I know this was discussed on the Forums and really is dependent on the GM/setting, but the fewer high level magic users there are the more unbalancing it becomes. Yes, you could argue that a single high level MU (for example Pug/Macros the Black in the early Midkemia series) would isolate themselves from society and be non-interventionist, but that’s probably not realistic for a fantasy RPG and certainly not FR or SW. So on the continuum you would have just one M-U on one extreme and everyone has magical powers on the other extreme. Most games are somewhere between those two. Of course in a game that only has 18 professions (RM) of which 14 are spell-casters you are probably going to end up with lots of magic-users which also means there will be quite a few powerful ones.
As I think I mentioned both here and on the forums, it’s the lower level casters, if there are enough of them, who could make a significant difference. If it’s possible for a noticeable proportion of the population who can cast low level magics, even at the cantrip or equivalent level, that is bound to have an effect in every day life. Possibly on the level of technology, to a certain extent.
I agree that low level casters will make a huge difference to daily life. There is a 1st level Lay Healer spell that gives a complete diagnosis of what is wrong with a person. With that alone hundreds of lives will be saved. Mending every day items rather than having to replace them would magnify the wealth of almost everyone.
In war though their use is diminished somewhat. Massed archers can will low level casters as easily as they can the peasant levy and at a range that the caster can do nothing about.
If I could take one spell caster with me on a military campaign then it would have to be an illusionist.
Although, they might not be much direct use in battle, they might be enormously useful in war (drawing a distinction). From what I’ve read, illness tending to kill or render incapable of fighting more soldiers than the enemy ever did. So low level magic that keeps soldiers healthier means more will be able to fight.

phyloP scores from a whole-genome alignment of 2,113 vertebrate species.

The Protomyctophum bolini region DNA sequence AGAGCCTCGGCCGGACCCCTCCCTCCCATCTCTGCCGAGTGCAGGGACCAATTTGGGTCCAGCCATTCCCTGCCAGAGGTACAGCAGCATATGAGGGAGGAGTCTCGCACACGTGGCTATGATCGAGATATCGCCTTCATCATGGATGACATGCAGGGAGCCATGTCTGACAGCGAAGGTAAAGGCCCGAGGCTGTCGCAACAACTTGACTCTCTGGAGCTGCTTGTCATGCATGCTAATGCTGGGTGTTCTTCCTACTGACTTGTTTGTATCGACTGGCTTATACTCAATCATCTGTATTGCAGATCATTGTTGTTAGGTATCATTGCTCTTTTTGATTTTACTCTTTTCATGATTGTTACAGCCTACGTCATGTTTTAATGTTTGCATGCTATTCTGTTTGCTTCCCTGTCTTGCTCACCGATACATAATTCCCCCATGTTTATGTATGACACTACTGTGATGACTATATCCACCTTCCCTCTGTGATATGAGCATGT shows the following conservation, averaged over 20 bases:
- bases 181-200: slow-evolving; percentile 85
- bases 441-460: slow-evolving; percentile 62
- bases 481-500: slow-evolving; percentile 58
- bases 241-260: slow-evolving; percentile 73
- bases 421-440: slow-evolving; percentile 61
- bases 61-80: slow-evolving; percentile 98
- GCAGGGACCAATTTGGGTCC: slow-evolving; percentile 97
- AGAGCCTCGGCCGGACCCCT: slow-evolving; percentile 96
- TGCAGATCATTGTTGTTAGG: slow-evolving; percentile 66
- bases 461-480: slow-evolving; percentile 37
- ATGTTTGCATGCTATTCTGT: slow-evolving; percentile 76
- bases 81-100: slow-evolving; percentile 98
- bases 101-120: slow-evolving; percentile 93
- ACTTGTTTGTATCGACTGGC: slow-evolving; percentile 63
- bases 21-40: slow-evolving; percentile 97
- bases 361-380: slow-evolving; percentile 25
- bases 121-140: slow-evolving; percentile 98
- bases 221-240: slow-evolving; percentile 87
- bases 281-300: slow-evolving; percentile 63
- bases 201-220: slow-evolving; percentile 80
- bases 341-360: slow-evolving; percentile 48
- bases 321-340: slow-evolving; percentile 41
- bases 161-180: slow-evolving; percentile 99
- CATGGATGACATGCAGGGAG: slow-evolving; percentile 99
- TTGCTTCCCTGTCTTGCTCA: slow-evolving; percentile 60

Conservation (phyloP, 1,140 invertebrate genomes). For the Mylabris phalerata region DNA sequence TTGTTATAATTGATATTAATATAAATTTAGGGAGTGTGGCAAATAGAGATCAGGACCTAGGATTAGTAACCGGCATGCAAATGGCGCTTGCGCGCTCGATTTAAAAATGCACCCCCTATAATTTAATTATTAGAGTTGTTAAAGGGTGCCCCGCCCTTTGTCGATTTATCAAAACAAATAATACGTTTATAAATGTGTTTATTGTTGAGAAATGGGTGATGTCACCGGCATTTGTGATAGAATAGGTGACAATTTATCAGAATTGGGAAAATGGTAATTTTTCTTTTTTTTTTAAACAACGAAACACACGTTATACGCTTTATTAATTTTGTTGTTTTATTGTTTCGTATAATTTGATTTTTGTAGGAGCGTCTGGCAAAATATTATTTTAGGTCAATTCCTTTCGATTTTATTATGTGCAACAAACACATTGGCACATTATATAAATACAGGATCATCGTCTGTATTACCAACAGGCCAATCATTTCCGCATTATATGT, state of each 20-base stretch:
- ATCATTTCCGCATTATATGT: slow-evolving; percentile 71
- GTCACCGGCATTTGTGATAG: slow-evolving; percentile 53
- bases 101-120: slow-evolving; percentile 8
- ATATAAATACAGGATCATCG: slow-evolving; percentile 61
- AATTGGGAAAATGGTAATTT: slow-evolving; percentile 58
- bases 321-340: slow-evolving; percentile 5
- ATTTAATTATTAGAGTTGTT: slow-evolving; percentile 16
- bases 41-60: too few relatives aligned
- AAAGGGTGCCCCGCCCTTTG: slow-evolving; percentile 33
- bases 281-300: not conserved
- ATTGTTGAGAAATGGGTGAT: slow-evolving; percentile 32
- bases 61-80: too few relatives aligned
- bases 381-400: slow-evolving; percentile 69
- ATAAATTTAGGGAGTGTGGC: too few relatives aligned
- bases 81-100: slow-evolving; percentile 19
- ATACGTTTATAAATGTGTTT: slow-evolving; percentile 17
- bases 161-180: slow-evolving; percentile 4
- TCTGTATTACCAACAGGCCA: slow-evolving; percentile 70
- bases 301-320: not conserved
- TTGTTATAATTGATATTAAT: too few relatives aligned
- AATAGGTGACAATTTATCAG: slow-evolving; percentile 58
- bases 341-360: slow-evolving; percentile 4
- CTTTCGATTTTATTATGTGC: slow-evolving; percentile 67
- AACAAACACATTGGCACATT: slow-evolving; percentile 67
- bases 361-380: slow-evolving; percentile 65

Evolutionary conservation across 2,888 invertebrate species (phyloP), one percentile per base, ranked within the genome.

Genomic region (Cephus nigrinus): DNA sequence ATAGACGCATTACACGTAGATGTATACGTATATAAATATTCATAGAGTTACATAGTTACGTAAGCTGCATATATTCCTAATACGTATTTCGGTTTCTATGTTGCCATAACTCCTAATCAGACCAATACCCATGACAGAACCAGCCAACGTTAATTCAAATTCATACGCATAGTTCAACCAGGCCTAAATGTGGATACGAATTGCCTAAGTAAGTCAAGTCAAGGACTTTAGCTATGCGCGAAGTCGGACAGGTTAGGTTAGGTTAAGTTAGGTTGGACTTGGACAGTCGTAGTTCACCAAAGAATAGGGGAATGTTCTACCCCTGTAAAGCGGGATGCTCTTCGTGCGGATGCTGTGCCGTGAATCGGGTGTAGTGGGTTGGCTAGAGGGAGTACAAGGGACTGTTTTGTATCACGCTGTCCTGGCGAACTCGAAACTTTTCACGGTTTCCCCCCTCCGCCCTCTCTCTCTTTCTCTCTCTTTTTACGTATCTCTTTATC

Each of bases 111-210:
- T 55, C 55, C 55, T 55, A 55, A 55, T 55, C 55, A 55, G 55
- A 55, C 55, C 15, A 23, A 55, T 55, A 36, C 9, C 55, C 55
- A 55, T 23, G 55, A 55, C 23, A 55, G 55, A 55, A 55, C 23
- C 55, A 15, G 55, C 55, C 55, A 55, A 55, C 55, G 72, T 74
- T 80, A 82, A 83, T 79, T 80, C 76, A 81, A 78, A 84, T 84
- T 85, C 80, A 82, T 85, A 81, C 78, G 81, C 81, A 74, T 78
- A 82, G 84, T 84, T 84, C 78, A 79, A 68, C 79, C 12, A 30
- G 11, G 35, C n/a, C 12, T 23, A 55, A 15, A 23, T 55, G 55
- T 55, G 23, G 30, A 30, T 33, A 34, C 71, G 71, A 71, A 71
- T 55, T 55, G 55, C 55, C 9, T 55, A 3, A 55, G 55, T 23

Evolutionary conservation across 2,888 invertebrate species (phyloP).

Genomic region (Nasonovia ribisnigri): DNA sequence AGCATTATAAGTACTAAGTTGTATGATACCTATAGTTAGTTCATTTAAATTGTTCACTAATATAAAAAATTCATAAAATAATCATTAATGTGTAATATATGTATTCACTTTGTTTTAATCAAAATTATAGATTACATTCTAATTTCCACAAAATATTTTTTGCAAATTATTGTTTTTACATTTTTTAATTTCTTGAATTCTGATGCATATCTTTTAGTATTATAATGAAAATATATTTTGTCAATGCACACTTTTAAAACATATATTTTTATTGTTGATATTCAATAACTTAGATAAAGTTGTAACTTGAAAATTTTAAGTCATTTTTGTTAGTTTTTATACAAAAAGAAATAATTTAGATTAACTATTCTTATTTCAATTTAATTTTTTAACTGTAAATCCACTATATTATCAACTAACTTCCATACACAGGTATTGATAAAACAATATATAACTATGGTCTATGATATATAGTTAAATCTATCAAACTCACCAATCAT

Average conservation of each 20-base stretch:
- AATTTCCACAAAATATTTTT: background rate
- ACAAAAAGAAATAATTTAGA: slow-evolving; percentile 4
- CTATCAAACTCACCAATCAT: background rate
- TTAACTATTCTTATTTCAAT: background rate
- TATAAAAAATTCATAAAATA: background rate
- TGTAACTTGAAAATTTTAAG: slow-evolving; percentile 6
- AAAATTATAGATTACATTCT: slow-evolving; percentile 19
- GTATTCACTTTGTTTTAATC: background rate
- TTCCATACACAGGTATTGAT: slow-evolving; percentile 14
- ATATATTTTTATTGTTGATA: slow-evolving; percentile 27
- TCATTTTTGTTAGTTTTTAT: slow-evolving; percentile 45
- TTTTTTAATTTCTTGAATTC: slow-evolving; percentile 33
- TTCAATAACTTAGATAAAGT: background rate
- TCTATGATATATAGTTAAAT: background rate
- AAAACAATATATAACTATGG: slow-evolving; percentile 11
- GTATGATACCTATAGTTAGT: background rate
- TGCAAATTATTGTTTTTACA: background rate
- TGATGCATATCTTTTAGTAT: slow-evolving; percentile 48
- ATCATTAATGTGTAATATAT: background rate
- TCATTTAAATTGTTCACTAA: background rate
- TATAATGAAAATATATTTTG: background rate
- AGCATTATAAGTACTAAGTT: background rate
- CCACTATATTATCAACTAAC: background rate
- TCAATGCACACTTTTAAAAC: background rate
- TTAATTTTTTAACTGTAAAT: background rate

I don’t think that works as illness and disease would not be such a significant factor in every walk of life. In war both sides would have the same healers and same benefit. If anything it would make war more lethal for the peasants caught up in them. If you just wounded the man facing you you will have to fight him again tomorrow, kill him now and it is over.
If you have channellers who can stop food spoiling or even create food then seiges would be completely non viable.
Here’s a thought for an article series – a Rolemaster interpretation of A Magical Medieval Society: Western Europe.
I am not sure that would work as each GM would have a slightly different take on both Rolemaster (which options are in place etc.) and style of play. If you are playing high fantasy then squadrons of mages may be your thing with colleges of magic to raise them up to that level away from the privations of every day life.
If you only have a small number of higher level casters then an alchemist is the go to profession as it is easier to teach people to read runes or even just drink potions than it is to cast spells. An alchemist can stock pile magic long before the war starts and never had to be anywhere near the front lines.
Yes, high fantasy does make a differe4nce, and MMS: WE does follow the standard D&D trope of high magic (heck, in early D&D, magic items just seemed to spontaneously grow in dungeons!). However, many low level spells make an enormous difference in everyday life. Create water (from D&D) tends to make growing crops a heck of a lot easier for example.